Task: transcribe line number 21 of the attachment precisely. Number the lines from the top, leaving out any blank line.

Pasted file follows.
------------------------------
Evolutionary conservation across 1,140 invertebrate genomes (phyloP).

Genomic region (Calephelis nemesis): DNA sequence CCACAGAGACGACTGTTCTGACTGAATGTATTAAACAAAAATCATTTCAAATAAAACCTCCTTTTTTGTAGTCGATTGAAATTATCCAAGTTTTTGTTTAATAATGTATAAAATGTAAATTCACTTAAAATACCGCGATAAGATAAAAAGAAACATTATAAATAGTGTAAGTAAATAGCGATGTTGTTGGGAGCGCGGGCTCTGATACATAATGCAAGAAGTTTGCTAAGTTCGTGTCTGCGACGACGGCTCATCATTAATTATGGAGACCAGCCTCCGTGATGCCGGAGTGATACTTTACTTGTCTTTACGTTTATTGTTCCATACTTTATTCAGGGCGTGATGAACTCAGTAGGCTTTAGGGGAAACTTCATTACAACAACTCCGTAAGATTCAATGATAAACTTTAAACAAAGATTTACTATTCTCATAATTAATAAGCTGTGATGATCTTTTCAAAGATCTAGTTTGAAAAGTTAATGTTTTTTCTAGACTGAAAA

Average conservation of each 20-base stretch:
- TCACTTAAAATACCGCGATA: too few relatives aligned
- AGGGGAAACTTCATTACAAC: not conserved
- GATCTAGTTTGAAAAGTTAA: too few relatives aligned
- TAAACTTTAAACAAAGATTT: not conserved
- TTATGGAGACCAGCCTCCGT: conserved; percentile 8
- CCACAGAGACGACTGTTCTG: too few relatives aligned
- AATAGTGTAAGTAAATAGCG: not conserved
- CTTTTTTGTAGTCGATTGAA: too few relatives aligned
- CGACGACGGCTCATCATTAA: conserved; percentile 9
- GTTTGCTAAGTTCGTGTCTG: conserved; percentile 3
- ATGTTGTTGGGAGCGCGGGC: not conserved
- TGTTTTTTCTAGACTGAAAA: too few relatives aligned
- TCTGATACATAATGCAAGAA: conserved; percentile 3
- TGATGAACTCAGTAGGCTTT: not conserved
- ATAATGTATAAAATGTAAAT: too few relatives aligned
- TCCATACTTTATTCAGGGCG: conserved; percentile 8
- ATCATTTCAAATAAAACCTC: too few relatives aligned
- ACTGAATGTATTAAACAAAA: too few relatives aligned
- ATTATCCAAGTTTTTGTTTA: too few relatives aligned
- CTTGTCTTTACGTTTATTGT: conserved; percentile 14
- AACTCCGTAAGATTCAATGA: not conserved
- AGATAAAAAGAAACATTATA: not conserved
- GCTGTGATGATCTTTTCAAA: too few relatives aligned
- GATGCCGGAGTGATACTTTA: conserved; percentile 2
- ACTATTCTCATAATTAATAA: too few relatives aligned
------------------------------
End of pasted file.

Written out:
- ACTGAATGTATTAAACAAAA: too few relatives aligned